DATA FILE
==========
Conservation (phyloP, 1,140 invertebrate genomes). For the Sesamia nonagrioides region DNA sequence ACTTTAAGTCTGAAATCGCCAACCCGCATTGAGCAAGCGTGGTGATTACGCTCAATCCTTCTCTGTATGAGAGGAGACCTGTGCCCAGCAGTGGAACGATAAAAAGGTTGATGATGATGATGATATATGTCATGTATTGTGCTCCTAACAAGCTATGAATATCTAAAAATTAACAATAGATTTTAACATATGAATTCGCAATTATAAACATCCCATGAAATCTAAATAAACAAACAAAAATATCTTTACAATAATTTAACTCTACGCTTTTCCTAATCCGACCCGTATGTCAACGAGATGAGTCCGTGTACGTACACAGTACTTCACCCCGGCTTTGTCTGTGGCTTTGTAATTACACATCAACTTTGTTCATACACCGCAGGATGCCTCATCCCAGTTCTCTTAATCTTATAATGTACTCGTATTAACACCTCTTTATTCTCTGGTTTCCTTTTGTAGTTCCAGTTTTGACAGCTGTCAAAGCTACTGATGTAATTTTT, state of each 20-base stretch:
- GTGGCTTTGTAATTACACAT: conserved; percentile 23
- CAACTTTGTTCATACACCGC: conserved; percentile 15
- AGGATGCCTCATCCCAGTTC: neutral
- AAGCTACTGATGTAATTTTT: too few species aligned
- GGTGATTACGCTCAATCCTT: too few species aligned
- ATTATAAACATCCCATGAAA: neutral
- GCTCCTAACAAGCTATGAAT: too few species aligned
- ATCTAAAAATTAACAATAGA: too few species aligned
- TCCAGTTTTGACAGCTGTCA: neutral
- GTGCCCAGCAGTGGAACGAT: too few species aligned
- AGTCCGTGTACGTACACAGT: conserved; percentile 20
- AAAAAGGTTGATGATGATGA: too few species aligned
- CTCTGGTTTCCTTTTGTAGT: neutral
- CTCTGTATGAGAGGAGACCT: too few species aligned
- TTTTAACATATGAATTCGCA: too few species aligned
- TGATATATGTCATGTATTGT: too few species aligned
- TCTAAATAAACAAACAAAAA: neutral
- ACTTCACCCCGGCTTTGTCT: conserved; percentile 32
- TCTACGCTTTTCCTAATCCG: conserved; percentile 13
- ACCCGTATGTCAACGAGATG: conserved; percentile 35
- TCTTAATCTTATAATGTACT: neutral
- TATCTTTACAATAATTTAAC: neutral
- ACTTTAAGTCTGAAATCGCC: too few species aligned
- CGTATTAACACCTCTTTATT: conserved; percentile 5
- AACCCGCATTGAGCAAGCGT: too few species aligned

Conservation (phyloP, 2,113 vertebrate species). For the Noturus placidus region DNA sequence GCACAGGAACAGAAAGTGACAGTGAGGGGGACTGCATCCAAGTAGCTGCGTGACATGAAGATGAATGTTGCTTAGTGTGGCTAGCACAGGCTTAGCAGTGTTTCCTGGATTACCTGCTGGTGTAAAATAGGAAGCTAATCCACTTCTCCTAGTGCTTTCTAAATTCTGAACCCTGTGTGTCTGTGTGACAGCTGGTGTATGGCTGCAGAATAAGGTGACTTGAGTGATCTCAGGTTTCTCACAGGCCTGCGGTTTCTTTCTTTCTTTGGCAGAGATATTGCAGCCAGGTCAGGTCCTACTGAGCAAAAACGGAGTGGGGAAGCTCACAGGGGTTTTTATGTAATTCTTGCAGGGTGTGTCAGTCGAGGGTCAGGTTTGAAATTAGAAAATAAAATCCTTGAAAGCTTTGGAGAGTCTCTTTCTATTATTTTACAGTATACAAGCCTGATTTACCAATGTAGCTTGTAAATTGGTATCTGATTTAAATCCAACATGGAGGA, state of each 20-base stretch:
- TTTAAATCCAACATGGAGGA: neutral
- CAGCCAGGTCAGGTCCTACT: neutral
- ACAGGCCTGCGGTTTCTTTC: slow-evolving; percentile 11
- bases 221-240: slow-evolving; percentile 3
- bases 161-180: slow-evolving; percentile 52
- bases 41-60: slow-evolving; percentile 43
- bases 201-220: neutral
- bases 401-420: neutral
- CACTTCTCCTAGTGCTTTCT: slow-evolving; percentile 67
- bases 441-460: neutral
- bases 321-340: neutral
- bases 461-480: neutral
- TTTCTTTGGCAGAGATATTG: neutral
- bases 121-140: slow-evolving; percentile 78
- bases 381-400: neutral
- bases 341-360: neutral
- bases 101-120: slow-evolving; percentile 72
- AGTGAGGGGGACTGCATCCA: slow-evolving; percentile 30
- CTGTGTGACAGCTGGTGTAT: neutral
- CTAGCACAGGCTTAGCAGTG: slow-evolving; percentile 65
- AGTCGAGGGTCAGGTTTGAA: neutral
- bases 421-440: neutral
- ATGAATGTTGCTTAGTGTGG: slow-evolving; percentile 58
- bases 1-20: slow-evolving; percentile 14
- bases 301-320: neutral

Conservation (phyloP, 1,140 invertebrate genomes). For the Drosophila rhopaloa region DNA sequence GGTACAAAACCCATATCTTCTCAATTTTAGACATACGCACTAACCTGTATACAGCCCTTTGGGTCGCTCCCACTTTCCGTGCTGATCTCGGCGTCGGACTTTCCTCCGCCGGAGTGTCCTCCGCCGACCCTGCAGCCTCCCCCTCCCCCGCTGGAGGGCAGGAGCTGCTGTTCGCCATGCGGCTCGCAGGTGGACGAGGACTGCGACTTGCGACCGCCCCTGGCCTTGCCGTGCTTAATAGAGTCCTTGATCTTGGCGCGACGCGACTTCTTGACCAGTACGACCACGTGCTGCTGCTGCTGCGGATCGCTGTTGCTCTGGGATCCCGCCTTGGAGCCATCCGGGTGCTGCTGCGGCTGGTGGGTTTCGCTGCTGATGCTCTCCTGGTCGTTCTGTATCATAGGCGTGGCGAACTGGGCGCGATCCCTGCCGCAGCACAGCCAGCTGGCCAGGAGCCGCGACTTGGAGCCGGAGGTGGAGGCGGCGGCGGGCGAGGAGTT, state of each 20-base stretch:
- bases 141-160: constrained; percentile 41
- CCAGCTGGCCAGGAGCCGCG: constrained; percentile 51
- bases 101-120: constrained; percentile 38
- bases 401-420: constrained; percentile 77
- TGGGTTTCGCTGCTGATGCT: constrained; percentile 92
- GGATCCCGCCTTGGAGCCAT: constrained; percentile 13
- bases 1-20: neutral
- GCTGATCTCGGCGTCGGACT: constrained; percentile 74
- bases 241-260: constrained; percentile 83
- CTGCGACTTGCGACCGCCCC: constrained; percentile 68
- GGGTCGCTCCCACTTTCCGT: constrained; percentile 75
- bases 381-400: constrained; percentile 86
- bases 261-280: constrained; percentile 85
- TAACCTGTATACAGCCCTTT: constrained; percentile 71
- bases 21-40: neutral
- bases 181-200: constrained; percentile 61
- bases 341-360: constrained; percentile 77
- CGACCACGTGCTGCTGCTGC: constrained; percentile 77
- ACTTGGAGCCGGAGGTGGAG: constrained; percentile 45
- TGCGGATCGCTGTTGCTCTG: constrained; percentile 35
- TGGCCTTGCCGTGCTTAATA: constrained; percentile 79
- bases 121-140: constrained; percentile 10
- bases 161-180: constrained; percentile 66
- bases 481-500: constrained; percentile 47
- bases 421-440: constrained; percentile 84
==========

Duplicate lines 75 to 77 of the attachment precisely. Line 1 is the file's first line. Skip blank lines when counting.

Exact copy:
- bases 121-140: constrained; percentile 10
- bases 161-180: constrained; percentile 66
- bases 481-500: constrained; percentile 47